I’ve noticed a trend among young adults and teens.
Since mental illness and mental pain in our society is so silenced and scoffed at, ridiculed and invalidated, they make fun of it.
They have to make fun of mental illness in memes and stories on Tumblr, Facebook, and Instagram, SnapChat…teens and young adults share parodies and self-deprecating humor extraordinaire in group chats and when they actually meet face to face.
In his 1976 book, The Selfish Gene, scientist Richard Dawkins coined the word “meme” from the Greek word for “mimesis,” meaning to imitate when describing the natural selection of transmittable ideas. So of course, we bastardized that word to mean funny images online.
The apathy of my Generation X certainly showed in our nihilism and absurdism. We really were lost, latchkey kids, left to our own devices. No one knew where we were or what we were doing. We raised ourselves. Our grunge music, art, and movies portray us as hopeless, jobless, depressed slackers. We just shrugged and sort of accepted it.
We didn’t have cell phone, Internet, or social media. We weren’t constantly connected. We broke up with lovers and friends and never had to see or speak to them again. Stalking was in real time, if at all.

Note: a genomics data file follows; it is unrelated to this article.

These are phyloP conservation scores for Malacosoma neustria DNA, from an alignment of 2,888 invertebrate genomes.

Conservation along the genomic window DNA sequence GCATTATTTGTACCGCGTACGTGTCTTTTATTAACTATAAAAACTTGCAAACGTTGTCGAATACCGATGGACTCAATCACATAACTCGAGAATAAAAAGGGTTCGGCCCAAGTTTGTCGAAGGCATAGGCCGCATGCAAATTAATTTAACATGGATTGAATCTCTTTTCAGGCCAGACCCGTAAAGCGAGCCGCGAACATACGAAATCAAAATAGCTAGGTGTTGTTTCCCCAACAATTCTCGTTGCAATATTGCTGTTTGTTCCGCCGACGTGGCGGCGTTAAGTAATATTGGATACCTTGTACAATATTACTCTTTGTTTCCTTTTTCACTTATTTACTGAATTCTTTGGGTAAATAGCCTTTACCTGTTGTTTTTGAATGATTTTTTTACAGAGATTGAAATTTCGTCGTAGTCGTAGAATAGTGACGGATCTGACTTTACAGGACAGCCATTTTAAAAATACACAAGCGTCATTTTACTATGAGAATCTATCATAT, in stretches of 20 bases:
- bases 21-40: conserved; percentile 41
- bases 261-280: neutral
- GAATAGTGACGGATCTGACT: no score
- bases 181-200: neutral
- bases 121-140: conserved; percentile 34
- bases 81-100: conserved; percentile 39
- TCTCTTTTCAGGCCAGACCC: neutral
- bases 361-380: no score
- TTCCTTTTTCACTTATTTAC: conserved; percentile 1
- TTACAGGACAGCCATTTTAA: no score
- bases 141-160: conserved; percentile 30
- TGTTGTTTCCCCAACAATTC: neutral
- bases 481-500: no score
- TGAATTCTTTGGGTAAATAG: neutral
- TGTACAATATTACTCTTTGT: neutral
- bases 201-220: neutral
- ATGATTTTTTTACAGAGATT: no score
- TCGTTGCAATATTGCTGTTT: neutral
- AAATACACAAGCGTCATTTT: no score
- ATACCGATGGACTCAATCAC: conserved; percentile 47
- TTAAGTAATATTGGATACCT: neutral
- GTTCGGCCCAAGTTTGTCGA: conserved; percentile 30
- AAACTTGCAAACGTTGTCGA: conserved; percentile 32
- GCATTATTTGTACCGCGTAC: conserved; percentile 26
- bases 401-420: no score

We grew up in the vestiges of political correctness, etiquette, courtesy, politeness. We obeyed authority, but grumbled about it behind their backs. We didn’t have any solidarity. We had no one to fight or blame.
By the late 1990s, Boomers gained the greatest social, political, and economic influence worldwide, and also a multitude of long-percolating crises reached their boiling points – climate change, national debt, a shrinking middle class, and worse.
The Simpsons and other parodies and dystopias have opened a doorway into darker and darker humor. It’s not necessarily a bad thing.
Millennials and iGen are suffering from student debt and feelings of loss of the American dream that plagues past generations but is now nowhere in sight.
The nihilism and absurdity of memes that joke about dying and mental illness reflect a neo-Dada movement.
I wonder if we more openly discussed mental health in past generations would it have been more diagnosed and treated without so much stigma – or are society’s issues creating more mental illness in the last couple decades?
I’m a little bit in awe of today’s youth who are more thoughtful and aware and connected than any peer I’ve ever known.
They’ve never known a world without Internet, cell phones, social media.
Teens and young adults today recognize injustice and they speak out about it. They feel lost and alone, depressed and anxious, and they make memes, share stories, poetry, art online. They find their patrons, followers, comrades. They virtually rejoice together and curl up in fetal positions together.
Sometimes you just need to talk about something—not to get sympathy or help, but just to kill its power by allowing the truth of things to hit the air.Karen Salmansohn
Memes as Therapy
Humor breaks the ice.
When we see funny memes, we LOL or at least breathe out through our nose a little more harshly.
Laughter really is the best medicine.
Humor helps regulate our emotions.